So, although there are available positions, those individuals that are looking for jobs often do not have proper training to fill the new positions.
Back in November, the Navigator featured an article about new terms in the economic development and workforce lexicon: “new collar jobs.” The term was coined by IBM in an effort to reframe the skills and training needed in today’s workforce. New collar jobs are those that typically do not require a 4-year bachelor’s degree, but rather specific technical or trade skills that could be learned on the job or through a targeted certificate program led by employers or community colleges.
In the case of the Hudson Valley in New York, programs are being offered in partnership between IBM and several State University of New York (SUNY) schools. At SUNY Ulster, the goal is to bolster the ecosystem around technology development, leading the way for a “mini-Silicon Valley of the East” in the Hudson Valley. In addition to training, part of the program is designed to educate students about required skills and the work environments they might find themselves in at a technology related job. IBM reports that they are constantly searching for thousands of workers to fill various positions because most candidates do not fit the exact requirements needed for the field. The collaboration between SUNY schools and IBM aims to alleviate this skills mismatch and prepare workers for the jobs of today – and the future.
It is not just positions in the technology sector that are going unfilled, but in the manufacturing and trades sectors as well. The takeover of automation has been the headline when it comes to recent workforce trends, and for good reason. Turning to robots to complete repetitive and predictable tasks can boost productivity and slash input costs for firms. Not to mention, they will now hold the door open for you as well. Last month, the Navigator featured extensive analysis on occupations that were most likely to be automated in the Featured Indicator and this related article.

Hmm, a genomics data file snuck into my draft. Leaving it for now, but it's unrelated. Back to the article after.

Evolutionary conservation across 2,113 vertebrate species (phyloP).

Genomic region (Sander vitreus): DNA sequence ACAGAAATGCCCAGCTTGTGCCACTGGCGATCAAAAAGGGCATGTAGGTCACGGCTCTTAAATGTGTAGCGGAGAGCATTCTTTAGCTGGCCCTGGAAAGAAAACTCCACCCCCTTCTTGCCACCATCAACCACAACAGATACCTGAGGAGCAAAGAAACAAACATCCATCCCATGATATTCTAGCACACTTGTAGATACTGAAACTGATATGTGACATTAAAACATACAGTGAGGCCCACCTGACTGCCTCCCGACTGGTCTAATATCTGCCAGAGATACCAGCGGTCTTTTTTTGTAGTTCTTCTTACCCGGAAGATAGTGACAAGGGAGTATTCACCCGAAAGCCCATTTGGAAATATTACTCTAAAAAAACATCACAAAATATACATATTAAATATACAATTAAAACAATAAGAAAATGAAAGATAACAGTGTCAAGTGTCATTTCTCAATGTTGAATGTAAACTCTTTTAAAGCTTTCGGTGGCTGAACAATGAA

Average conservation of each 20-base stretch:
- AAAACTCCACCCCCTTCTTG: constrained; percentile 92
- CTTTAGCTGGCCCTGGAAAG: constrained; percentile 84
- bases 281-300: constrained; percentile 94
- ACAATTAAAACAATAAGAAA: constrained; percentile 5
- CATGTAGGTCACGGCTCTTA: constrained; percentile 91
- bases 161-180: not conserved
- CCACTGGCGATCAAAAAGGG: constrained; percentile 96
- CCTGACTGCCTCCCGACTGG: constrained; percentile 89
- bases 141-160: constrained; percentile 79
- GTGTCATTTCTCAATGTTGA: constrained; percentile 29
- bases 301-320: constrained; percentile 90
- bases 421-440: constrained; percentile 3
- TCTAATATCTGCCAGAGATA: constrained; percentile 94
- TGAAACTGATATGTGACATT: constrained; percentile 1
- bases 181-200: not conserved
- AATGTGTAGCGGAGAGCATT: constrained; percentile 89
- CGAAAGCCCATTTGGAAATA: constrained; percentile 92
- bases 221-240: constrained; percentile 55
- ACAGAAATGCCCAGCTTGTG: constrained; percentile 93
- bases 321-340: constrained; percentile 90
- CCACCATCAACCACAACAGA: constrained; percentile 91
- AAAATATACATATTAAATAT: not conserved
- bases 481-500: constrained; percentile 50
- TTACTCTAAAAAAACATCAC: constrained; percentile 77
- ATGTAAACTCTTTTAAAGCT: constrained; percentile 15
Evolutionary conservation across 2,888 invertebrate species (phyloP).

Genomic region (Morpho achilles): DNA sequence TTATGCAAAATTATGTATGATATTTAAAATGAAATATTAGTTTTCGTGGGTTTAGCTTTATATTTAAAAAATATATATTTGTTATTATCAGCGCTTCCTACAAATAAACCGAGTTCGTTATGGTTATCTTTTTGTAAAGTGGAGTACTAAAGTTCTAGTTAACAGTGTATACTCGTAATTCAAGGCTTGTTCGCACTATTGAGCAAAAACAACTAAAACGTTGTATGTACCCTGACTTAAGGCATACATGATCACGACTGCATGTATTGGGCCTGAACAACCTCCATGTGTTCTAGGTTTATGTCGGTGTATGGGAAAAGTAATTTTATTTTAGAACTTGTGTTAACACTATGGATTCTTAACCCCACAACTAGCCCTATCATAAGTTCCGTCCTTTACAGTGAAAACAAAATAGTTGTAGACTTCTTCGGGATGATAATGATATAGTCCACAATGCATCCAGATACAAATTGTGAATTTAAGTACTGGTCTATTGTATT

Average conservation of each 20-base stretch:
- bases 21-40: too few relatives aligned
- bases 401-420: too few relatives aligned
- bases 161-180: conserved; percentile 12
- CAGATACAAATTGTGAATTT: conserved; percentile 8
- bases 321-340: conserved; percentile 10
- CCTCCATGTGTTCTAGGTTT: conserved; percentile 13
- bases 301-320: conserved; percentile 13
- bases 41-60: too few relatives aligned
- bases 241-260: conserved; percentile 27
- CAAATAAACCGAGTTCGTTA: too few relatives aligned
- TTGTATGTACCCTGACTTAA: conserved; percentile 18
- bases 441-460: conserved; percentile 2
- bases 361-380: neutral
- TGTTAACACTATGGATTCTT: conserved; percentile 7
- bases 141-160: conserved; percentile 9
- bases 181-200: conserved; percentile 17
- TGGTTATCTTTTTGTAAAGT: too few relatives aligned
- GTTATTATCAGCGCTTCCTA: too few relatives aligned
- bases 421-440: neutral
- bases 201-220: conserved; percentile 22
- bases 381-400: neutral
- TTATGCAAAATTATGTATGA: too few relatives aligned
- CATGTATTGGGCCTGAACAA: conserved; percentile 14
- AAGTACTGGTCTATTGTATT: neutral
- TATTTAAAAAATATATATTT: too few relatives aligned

The reality of automation trends coincides with the fact that many manufacturers still have trouble filling positions on the production floor. This is leading the private sector to create programs that train individuals in-house. Firms have eliminated low-skill jobs that can be easily automated, but these positions have been replaced, at a larger magnitude in some subsectors, with positions that require a completely distinct set of skills to carry out more software management and technology maintenance. So, although there are available positions, those individuals that are looking for jobs often do not have proper training to fill the new positions. This is something that workforce development professionals and economic developers have heard from industry leaders like IBM for several years, but it’s an issue which has seen only incremental progress.
The President and CEO of the National Association of Manufacturers, Jay Timmons, recently acknowledged in his State of Manufacturing address that the future of the industry is reliant on shifting the understanding of what the typical training for manufacturing positions require.
“It’s about ‘new collar’ jobs – jobs that are high-tech, 21st century, rewarding, well-paying jobs – even those that don’t require a four-year degree.” - Jay Timmons, CEO of the National Association of Manufacturers
The challenges presented require multi-faceted partnerships and a complex understanding of what is needed to create an efficient feedback system for employers to indicate to educational institutions what skills are in demand. Finding the balance in embracing technology to fuel productivity and create products with space-age characteristics could help the next generation work in collaboration with, instead of counter to, rapidly changing technology advancements.
We are making headway. Check out the hashtag #newcollarjobs, for great examples of training programs and collaborations across the country from IBM and other employers.
— IBMPolicy (@IBMpolicy) February 23, 2018